News

Libraries Web Design

Posted in Announcements

The LSU Libraries has a new look to its web site. The new web site features an updated design conforming to the guidelines for the “LSU Web Visual Identity” and uses Cascading Style Sheets (CSS), making the site more accessible to everyone. Other new features include a blog and a Flash slide show. Let us know what you think!

Sigrid Kelsey is the Director of Library Communications and Publications at the LSU Libraries.

Posted in Announcements
6 comments on “Libraries Web Design
  1. Could y’all add the renew books link to the homepage?

    Thanks,
    Colorado

  2. Sigrid Kelsey says:

    Dear Colorado,
    Thank you for the comment. There is a link to “Renew/Review my Materials” under the Online Catalog form on the home page.

  3. Marc Cohn says:

    Sorry the new look is a lot of wasted space. The visual area is flashy, but uniformative (style over substance). Bring back the Web of Science link on the home page.

  4. Brian Warner says:

    Excellent work! Well-designed, easy to use. Good access to library resources, and very slick new look.

    One small critique I have is that, when a menu option is rolled-over, it will pop up that item’s subnav bar, but not highlight the tab to let you know that it is selected. It does work if you roll over the text, but not if you hover over any of the rest of the ‘tab’.

    Great job on the new site!

  5. great says:

    love the libx lsu

  6. Brian Warner says:

    Hate to “criticize” once again, but there’s one more little thing that’s been confusing.

    The sever currently only accepts “http://www.lib.lsu.edu/” or “www.lib.lsu.edu” as valid requests. “lib.lsu.edu” doesn’t get you there.

    I guess I’m just picky. Again, great job on the site!

Leave a Reply

Your email address will not be published. Required fields are marked *

*

You may use these HTML tags and attributes: <a href="" title=""> <abbr title=""> <acronym title=""> <b> <blockquote cite=""> <cite> <code> <del datetime=""> <em> <i> <q cite=""> <strike> <strong>

Contact Special Collections

Public Services Desk: (225) 578-6544
Reference Desk: (225) 578-6568
Fax: (225) 578-9425
Email: special@lsu.edu
Reference via e-mail

Special Collections Hours

Special Collections on Twitter: @whatintheHill

Facebook

Special Collections on Facebook: LSUspecialcollections

  • For the first in a series of posts commemorating the 100th anniversary of the beginning of World War I, we revisit an older blog post about two original drawings of President Woodrow Wilson now held by Special Collections...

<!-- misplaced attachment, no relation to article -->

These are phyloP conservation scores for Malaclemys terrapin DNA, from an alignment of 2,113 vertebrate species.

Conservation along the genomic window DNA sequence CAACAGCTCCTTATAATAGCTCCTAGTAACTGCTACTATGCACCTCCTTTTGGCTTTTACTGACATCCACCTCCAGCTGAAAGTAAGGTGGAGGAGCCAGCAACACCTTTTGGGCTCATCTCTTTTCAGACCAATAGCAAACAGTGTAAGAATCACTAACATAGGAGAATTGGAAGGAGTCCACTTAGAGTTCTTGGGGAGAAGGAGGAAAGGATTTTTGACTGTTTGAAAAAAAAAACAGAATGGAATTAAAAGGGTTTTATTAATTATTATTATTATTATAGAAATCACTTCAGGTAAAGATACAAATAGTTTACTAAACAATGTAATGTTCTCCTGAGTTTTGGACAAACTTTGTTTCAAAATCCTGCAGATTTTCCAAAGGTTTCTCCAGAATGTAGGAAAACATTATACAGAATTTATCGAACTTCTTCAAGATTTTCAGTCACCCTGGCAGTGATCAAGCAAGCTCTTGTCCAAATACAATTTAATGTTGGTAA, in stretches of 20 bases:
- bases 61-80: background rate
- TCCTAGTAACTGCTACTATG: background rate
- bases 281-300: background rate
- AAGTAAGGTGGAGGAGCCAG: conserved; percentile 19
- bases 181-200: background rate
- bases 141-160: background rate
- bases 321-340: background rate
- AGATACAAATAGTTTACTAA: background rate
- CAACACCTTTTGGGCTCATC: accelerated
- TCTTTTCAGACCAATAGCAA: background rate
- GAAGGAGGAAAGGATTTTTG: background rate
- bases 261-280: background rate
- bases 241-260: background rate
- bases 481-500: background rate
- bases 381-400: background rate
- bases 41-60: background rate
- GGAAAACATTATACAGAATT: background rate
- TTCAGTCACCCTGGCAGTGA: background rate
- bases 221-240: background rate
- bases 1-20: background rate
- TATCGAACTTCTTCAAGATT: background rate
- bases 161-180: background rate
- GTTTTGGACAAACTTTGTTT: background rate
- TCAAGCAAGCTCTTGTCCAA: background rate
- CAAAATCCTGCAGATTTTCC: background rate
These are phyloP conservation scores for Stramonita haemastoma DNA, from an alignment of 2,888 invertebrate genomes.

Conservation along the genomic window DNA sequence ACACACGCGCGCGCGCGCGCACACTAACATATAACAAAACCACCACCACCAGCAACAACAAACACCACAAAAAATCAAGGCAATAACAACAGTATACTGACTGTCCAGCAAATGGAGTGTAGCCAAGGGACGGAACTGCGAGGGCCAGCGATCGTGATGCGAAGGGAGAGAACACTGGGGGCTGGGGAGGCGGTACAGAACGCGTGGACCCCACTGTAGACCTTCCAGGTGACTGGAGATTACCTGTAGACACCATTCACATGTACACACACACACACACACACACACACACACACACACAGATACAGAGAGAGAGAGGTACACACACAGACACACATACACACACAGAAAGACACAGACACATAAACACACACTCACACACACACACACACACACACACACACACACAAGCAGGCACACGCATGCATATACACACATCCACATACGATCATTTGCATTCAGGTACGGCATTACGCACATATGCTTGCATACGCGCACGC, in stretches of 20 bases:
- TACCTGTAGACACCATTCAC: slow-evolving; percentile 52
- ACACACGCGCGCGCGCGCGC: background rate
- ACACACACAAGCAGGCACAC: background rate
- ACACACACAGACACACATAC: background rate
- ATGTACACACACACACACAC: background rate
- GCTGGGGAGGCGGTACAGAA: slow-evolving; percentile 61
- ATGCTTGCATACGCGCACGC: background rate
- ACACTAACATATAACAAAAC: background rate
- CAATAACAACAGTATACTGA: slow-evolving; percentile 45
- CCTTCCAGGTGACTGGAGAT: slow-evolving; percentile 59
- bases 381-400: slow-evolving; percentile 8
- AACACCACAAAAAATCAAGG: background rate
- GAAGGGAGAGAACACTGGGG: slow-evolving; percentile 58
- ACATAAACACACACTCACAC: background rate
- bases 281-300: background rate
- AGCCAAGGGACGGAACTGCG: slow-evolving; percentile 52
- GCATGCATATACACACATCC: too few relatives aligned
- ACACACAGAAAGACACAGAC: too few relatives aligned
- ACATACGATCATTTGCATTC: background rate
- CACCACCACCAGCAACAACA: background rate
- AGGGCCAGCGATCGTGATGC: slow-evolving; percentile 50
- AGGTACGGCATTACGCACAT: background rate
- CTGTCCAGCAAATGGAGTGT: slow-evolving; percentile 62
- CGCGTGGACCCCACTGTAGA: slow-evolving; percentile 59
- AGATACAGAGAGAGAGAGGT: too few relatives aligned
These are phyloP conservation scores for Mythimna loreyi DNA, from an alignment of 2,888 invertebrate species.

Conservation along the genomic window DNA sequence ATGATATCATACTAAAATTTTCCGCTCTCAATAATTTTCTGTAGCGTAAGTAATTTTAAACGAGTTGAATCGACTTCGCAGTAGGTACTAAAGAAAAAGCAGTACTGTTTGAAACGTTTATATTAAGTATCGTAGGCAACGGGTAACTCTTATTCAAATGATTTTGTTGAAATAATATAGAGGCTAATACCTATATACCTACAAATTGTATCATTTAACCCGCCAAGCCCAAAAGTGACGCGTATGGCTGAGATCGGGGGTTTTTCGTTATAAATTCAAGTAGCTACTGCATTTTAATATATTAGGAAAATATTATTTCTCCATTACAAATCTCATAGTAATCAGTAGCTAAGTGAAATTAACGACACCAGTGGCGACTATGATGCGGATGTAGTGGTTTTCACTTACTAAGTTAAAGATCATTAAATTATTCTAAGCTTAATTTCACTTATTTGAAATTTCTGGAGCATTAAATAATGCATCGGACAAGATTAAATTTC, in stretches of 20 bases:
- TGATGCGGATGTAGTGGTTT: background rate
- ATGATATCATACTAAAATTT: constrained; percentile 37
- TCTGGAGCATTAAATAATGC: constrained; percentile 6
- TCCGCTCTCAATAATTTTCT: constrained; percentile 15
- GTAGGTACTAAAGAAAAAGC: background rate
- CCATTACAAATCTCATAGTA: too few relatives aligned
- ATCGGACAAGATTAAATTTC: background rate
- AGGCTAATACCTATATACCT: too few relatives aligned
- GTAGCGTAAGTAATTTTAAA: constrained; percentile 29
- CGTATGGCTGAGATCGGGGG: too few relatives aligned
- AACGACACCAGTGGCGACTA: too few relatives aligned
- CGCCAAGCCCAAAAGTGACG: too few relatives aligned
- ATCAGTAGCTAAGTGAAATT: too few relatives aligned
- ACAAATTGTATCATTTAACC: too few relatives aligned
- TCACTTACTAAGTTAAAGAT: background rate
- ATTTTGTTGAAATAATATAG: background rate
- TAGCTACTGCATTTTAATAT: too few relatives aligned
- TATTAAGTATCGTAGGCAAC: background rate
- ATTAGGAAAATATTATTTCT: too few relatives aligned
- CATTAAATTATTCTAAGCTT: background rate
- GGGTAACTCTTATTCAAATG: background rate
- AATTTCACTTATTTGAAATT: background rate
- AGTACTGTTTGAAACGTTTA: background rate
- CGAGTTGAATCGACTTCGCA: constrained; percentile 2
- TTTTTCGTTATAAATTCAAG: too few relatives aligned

“The Peace maker as he really is”
    news.blogs.lib.lsu.edu
    In 1919, shortly after the end of the First World War, President Woodrow Wilson traveled to France to participate in the Paris Peace Conference. Here he helped decide the fate of Germany and her al...
  • #TBT In commemoration of the anniversary of the death of Zachary Taylor on July 9th, this week's Throw Back Thursday is dedicated to "Old Rough and Ready."

    Zachary Taylor, The White House Gallery of Official Portraits of the Presidents.
    E 176.1 .D492 RARE FLAT

    Zachary Taylor (Nov. 24, 1784-July 9, 1850) was the 12th president of the United States. A career officer in the United States Army, he led troops in the War of 1812, the Black Hawk War of 1832, and the Second Seminole War during which he received the nickname "Old Rough and Ready." Taylor became a national hero after victories in the Mexican War and was nominated the Whig Party's reluctant presidential candidate in 1848. Taylor served as president only eighteen months before dying suddenly in July, 1850.

    Taylor was the only person to become president who spent a significant amount of his life in Louisiana. He established Fort Jesup near Natchitoches and was the commanding officer at Fort Robertson in Baton Rouge. He engaged in land speculation in north Louisiana and purchased a plantation in the Felicianas but was an absentee landowner. While stationed at Baton Rouge, Taylor purchased a plantation near the fort and moved his family there. The plantation was located just south of the Pentagon Barracks in what is now downtown Baton Rouge. Taylor was living here when he received word that he had been elected president.


  • #TBT Celebrating Independence Day in style! The Declaration of Independence float in front of the Washington Fire Company No. 1 hall, 5th Street between Laurel and Main Streets, Baton Rouge, LA ca. 1885-1905. From the Andrew D. Lytle Collection, Mss. 893, 1254, Louisiana and Lower Mississippi Valley Collections, LSU Libraries.


You are protected by wp-dephorm: